Neural and molecular rules of mosquito olfactory rhythms
The ability of mosquitoes to detect, process, and respond to olfactory information emitted by their hosts can affect disease transmission. The magnitude of their responses to host and plant odors varies drastically throughout the day, but, despite their clear epidemiological relevance, the neural and molecular mechanisms acting at the circuit levels to control mosquito behavior remain to be determined.
In the lab, we employ an interdisciplinary approach combining behavioral assays, electrophysiological recordings, transcriptomic analysis, and CRISPR/Cas9 gene editing, to characterize rhythms in odorant detection, perception, and olfactory behavior, thereby identifying the genetic basis of the temporal plasticity in mosquito-host interactions.
For disease vector insects, the host plays the double of prey and predator. There is therefore a strong selective pressure for vectors to select hosts that are the least defensive and easiest to feed on. However, there is a lack of understanding of how mosquitoes achieve this.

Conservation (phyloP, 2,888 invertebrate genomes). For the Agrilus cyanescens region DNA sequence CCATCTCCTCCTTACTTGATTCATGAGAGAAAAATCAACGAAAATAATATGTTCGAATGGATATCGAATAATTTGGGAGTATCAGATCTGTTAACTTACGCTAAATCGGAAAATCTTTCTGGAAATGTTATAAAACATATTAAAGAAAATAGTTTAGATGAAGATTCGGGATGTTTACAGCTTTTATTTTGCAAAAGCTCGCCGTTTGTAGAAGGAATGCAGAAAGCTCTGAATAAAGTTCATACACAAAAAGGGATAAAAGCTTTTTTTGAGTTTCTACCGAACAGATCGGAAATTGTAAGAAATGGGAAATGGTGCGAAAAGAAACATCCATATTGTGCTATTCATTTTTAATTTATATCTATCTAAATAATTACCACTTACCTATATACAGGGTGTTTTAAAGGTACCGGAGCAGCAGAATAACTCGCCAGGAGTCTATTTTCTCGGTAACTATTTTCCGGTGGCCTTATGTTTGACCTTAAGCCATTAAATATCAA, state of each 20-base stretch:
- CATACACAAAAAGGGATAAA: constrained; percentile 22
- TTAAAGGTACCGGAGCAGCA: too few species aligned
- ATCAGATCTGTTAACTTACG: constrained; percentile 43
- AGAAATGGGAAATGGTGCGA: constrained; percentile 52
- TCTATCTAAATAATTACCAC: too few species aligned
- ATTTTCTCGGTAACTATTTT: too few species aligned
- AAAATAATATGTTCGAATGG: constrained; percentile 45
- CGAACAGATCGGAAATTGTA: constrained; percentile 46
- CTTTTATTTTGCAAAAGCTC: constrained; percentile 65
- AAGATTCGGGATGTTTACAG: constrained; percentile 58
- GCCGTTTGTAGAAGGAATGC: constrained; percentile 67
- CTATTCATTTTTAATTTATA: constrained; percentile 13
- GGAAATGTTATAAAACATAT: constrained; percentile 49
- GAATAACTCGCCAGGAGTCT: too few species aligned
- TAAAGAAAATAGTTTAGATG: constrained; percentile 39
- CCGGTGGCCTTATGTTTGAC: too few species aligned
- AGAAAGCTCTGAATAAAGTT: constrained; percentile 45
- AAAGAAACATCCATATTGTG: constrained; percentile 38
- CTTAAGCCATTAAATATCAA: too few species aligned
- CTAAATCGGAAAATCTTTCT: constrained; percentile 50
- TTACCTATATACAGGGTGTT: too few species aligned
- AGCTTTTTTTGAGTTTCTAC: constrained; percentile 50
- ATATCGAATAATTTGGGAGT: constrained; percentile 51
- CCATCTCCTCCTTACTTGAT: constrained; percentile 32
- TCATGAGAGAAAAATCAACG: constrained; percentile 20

We rely on a multidisciplinary approach that combines tools from neuro-ethology, molecular biology, and chemical ecology to better understand this phenomenon, as such investigations could potentially reveal targets of opportunity for disease vector control.
Mosquito chemical ecology
To find hosts or plants to feed on, mosquitoes largely rely on their sense of olfaction. While significant advances have been made to decipher the neural and molecular mechanisms of mosquito olfaction, significant knowledge gaps remain to be bridged.
In the lab, we use analytical chemistry methods (Gas-Chromatography Mass-Spectrometry) as well as electrophysiological and behavioral approaches to understand how mosquitoes deal with ubiquitous chemical cues in a dynamic and rapidly changing environment.